2. Subsequent premium

Similarly to laws of a number of countries, Article 5:102 of the PEICL sets out an exception regarding the payment of subsequent premiums. Specifically, several conditions apply to the release of the insurer from the performance obligation in the case where payment of a subsequent premium is not made on time: (a) the policyholder must receive an invoice stating the precise amount of the premium due as well as the date of payment; (b) after the premium falls due, the insurer sends a reminder to the policyholder of the precise amount of the premium due, granting an additional period of payment of at least two weeks, and warning the policyholder of the imminent suspension of the cover if the payment is not made; and (c) the additional period in the requirement (b) has expired without the payment having been made. Thus, the policyholder is granted an additional two-week period of grace if the policyholder fails to pay any subsequent premiums in a timely manner. Heiss notes that if the period of grace has ended and the cover has been suspended, the policyholder still has the option to resume the cover by paying the premium; see the second sentence of Article 5:102 paragraph 2. The cover will, however, be resumed only for the future. As a consequence, insured events occurring between the end of the period of grace and the payment of the premium remain uncovered under the policy (Heiss, 2008). Where an insurance contract is not cancelled and the policyholder does make the subsequent payment, albeit with a delay, the cover will be resumed. Pursuant to 5:103 of the PEICL, the insurer may terminate the contract by a written notice if a subsequent premium is not paid. The contract shall be deemed to be lapsed (terminated) if, as the case may be, the insurer does not bring an action for the payment of the subsequent premium within two months of expiry of the period of grace (at least two weeks).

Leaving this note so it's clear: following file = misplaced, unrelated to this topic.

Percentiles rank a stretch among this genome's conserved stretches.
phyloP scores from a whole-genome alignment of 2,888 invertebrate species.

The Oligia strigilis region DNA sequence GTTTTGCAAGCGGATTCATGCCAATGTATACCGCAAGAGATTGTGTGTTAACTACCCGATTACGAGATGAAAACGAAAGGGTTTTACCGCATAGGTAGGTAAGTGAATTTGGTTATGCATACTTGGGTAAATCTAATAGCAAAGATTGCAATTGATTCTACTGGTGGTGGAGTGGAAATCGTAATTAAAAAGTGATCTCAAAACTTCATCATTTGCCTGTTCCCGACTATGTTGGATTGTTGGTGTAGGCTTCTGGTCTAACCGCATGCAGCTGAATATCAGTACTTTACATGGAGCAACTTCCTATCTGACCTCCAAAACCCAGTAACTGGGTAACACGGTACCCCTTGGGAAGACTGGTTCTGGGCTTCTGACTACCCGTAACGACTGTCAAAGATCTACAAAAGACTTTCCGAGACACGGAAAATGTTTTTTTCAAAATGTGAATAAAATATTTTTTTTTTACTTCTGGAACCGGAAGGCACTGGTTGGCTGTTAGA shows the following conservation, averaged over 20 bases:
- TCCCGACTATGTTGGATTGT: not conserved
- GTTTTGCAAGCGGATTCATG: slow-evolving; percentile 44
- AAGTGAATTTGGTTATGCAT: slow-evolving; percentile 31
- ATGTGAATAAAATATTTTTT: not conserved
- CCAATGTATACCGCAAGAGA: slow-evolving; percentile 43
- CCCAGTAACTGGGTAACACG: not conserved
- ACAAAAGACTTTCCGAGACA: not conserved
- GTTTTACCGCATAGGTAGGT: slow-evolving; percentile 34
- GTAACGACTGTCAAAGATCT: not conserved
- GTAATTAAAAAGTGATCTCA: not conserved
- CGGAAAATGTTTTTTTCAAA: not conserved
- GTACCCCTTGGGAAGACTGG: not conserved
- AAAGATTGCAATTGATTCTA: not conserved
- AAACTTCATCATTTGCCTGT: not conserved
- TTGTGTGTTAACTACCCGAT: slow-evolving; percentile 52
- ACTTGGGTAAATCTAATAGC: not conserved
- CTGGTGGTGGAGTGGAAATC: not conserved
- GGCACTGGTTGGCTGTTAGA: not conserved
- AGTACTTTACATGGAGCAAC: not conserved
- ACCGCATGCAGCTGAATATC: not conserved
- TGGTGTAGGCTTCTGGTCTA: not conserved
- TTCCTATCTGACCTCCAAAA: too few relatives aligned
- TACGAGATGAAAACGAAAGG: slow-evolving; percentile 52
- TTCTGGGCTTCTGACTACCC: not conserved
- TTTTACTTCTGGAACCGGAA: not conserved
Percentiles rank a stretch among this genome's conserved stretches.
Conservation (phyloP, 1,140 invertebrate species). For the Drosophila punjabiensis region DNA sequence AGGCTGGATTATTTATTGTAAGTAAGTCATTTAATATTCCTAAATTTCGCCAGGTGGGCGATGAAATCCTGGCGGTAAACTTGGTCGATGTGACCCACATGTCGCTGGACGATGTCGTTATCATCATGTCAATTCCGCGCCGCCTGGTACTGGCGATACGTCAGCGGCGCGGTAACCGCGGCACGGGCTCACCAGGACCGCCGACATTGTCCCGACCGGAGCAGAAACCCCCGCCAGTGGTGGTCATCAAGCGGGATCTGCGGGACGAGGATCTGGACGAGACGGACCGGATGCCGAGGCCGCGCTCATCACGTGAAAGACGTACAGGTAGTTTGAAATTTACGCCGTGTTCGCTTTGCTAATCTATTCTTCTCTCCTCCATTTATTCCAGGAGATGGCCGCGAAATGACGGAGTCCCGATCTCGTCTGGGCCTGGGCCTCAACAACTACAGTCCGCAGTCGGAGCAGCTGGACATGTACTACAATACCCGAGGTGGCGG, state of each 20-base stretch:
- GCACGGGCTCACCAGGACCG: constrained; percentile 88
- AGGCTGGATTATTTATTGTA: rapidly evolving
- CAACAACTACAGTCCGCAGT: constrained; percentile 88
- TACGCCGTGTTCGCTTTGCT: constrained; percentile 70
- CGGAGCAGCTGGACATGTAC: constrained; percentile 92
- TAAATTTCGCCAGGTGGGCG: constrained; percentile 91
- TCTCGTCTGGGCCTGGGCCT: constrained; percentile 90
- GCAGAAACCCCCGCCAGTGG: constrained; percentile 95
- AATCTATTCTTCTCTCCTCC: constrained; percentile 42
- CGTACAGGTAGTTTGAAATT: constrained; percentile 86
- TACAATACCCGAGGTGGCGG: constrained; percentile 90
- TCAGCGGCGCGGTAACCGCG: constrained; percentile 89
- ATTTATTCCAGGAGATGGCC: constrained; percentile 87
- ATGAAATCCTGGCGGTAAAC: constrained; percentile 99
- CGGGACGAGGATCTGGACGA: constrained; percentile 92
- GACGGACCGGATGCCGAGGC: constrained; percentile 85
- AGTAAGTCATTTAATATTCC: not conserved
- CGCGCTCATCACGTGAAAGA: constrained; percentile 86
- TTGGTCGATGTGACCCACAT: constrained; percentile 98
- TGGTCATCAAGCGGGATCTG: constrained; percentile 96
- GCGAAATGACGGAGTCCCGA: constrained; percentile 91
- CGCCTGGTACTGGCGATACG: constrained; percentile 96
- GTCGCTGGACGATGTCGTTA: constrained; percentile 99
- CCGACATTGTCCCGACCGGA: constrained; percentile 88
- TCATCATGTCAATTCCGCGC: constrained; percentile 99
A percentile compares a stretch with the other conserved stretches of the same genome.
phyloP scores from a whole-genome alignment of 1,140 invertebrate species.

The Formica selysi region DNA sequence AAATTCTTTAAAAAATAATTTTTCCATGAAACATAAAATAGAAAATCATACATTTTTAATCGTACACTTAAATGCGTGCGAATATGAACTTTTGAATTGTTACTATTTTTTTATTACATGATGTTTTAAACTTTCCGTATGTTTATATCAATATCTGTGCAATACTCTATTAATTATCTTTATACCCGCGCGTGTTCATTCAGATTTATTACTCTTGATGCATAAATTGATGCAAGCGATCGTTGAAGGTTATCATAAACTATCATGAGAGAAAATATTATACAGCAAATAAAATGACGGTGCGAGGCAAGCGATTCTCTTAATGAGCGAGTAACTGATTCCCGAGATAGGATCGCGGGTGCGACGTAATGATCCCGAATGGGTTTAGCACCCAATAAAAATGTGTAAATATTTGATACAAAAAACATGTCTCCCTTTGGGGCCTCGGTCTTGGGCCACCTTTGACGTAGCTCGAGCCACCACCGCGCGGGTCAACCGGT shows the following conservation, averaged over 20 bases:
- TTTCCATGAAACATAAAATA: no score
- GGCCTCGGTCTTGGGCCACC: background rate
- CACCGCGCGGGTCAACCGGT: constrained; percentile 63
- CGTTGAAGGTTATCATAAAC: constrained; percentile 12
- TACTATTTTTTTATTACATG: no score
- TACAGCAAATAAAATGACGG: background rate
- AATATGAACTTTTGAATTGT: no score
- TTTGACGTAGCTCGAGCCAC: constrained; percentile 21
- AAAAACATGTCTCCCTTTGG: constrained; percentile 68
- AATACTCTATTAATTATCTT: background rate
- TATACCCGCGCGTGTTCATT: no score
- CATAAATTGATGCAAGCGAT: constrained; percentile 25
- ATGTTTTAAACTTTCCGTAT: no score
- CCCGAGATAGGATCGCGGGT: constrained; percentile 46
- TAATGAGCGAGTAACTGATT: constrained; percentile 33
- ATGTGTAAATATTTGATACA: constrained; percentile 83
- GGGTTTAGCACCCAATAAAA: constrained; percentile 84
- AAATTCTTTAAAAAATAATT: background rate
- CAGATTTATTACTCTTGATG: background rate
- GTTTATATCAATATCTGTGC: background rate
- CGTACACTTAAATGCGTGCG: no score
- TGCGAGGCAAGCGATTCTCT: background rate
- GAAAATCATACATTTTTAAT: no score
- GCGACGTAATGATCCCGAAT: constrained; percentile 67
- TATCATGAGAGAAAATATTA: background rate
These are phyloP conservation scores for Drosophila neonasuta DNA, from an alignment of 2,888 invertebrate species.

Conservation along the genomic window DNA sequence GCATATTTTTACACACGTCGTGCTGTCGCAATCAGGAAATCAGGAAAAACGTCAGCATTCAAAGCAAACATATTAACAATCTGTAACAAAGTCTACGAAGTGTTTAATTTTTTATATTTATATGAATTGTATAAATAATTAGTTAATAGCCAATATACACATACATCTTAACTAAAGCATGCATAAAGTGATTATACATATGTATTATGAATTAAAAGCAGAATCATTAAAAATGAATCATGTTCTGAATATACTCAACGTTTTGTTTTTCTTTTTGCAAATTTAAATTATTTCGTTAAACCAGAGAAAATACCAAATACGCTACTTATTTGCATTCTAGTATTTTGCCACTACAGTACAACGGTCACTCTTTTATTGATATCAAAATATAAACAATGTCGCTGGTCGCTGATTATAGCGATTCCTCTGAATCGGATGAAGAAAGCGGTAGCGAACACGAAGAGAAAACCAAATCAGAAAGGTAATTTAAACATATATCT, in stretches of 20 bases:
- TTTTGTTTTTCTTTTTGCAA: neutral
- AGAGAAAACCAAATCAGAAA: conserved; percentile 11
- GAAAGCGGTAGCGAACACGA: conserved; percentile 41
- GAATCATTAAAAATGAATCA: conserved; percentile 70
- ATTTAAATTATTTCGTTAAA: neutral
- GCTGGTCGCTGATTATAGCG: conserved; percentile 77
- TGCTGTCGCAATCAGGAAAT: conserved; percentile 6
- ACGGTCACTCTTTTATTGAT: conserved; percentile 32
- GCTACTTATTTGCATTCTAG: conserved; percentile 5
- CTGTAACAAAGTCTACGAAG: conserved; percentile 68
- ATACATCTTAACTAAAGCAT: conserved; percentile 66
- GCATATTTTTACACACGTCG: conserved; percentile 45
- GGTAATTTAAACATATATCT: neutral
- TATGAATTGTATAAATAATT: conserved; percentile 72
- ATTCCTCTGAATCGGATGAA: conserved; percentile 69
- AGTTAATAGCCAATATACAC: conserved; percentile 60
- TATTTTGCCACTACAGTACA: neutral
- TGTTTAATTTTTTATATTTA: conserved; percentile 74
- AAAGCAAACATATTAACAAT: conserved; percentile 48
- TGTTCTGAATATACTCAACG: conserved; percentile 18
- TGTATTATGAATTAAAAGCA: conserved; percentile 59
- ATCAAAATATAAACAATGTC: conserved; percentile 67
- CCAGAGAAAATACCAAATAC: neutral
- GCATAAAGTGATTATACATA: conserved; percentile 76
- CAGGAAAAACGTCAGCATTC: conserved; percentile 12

Under the Estonian law, there is also a substantial difference between the policyholder's delaying the payment of the first or second (or subsequent) premium. LOA para. 458 (1) sets out that if the policyholder fails to pay the second or subsequent premium in time, the insurer may, in a format which can be reproduced in writing, set a term of at least two weeks or, if a structure is insured, one month for the policyholder to pay. If the policyholder fails to pay de integro the second or subsequent insurance premium within the specified term, the insurer may cancel the insurance contract without prior notice (LOA para. 458 (3)). The insurer may state in the notice specified in LOA para. 458 (1) that it will consider the contract as having been cancelled upon expiry of the term if the policyholder fails to pay premiums within the term.